I am guessing that the sprocket is right hand, or normally threaded? I may try again later when I have a wheel built around it, but I will be planning on using it "as is" with the existing, stuck on sprocket.

I wonder if there is any advantage to the brass brake pads over the modern steel pads that we see on Bendix RB and newer and Shimano coaster brakes?
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Old 01-22-19, 11:25 AM
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Yes, they're a normal right-hand thread. I can only speculate on the friction material choice, but I will say that my Morrow hubs with bronze shoes (that are many orders larger than modern Shimano brake shoes) stop far better in terms of overall power AND modulation.
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Old 01-22-19, 12:47 PM
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Originally Posted by wschruba View Post
Yes, they're a normal right-hand thread. I can only speculate on the friction material choice, but I will say that my Morrow hubs with bronze shoes (that are many orders larger than modern Shimano brake shoes) stop far better in terms of overall power AND modulation.
I am thinking that softer brake shoes may provide better modulation and power. The trade off being that I would expect them to wear down faster. Interesting. Coaster brakes are normally thought of as being no, or little maintenance, so it would make scense that the modern coaster brakes have steel shoes and lack in modulation. Also, as you point out a larger diameter hub would help modulation and power as well.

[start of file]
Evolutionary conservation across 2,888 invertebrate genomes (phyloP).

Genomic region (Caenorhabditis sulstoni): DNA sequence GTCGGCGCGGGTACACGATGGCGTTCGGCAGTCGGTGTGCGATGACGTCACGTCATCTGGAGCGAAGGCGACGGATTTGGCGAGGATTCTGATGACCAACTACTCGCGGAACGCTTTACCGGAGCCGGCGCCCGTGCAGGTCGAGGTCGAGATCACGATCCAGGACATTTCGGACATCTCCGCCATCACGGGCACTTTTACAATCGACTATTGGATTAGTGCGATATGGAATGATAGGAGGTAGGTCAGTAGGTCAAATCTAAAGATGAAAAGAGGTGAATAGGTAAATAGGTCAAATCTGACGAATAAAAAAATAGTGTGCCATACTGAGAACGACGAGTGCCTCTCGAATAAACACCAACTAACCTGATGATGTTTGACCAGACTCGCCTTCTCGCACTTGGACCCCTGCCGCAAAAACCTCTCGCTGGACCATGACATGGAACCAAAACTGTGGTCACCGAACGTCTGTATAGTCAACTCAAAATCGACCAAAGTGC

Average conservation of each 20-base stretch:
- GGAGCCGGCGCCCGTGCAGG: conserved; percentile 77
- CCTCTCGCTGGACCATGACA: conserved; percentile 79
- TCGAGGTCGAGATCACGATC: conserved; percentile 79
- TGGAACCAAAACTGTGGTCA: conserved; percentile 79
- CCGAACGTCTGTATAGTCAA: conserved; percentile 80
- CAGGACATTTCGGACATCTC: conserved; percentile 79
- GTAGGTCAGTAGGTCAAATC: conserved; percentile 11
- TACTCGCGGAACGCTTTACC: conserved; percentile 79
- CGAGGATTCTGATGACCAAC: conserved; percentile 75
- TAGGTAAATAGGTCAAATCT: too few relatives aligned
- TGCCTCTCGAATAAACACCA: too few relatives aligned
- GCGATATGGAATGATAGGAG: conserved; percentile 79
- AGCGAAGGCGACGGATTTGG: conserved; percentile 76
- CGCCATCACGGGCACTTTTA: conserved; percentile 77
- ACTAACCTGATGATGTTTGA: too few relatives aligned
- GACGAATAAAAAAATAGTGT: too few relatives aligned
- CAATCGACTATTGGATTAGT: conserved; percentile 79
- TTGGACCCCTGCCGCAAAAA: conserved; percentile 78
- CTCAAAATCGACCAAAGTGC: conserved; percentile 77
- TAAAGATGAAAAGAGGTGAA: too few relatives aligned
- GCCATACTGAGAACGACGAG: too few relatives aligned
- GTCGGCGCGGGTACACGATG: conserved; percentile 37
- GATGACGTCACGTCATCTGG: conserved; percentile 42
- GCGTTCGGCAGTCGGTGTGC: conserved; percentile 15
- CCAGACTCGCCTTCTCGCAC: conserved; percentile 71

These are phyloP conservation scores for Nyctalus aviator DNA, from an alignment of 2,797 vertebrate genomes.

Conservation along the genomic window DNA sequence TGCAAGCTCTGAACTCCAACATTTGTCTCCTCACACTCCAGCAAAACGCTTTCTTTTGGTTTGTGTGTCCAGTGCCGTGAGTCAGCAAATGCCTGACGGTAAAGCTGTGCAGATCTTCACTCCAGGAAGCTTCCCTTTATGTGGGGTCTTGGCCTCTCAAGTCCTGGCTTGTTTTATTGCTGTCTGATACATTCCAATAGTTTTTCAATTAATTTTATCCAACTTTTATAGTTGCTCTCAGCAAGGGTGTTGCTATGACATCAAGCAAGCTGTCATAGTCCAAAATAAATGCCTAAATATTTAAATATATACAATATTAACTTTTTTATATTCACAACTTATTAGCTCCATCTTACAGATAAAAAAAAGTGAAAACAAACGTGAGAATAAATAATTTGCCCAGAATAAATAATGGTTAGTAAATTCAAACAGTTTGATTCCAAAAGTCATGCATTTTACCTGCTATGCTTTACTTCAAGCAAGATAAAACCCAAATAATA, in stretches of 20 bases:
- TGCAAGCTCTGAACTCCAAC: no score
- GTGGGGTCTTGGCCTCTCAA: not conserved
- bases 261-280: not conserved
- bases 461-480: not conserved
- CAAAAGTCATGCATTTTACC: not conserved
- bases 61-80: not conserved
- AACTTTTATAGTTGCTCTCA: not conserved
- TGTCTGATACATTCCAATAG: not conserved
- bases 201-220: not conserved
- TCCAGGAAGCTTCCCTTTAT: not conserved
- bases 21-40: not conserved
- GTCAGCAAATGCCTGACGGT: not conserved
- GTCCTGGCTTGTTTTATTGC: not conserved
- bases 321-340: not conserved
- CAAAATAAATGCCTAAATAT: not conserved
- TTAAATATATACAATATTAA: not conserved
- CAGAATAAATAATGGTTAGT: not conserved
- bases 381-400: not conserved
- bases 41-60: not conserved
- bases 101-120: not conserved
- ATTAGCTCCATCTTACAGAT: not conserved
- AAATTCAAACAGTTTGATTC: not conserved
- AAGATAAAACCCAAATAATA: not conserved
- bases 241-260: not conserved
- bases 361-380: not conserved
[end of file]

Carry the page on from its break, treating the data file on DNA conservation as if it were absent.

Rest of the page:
All designs are a trade off. I believe that Bendix RB and newer hubs and Shimano opted for steel shoes for longer life. I know that SquidPuppent points out that the Shimano CB-110 is excellent and it is hard to refute that this is the best modern coaster brake. So, perhaps the old Morrow, that has an excellent reputation, has better modulation than a modern Shimano. And perhaps the Shimano has a longer service life.
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Old 01-22-19, 01:27 PM
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Question Put it in a Display case

Probably have to build the wheel then unscrew the cog .. Hence.. Hint : Loosen threaded on cogs before cutting hub out of old wheel.


Couldn't get it unscrewed before ? how many hands were involved ? how long a lever/handle on your chain whip?







....

Last edited by fietsbob; 01-22-19 at 01:31 PM.
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Old 01-22-19, 04:27 PM
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I did try to remove the sprocekt before disassembling the wheel. I tried a regular chainwhip with a, probably 12" handle. Then I tried my big mouth vise grips.

https://www.irwin.com/tools/locking-...locking-pliers

No movement.

Since I could remove the sprocket by removing the driver, that's what I ended up doing. I knew I can rely on my fellow forum members for some advice and experience.

BTW, I don't know what it is, but I don't like cutting spokes. It is tough to do with regular diagonal pliers. And I don't have anything bigger that.
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Old 01-22-19, 05:18 PM
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10" diagonal cutters work okay if you only cut a wheel's worth of spokes occasionally, but the right tool is a compound bolt cutter. They are useful tools to have, but not if you aren't using them constantly.
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Old 04-30-19, 05:42 PM
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Success in removing the cog

i had the same problem this weekend. I was able to mount the driver in a vise and use a hammer and punch to remove the cog. I was trying to switch from a inch pitch to a 1/2 inch. Took a while, but itís done.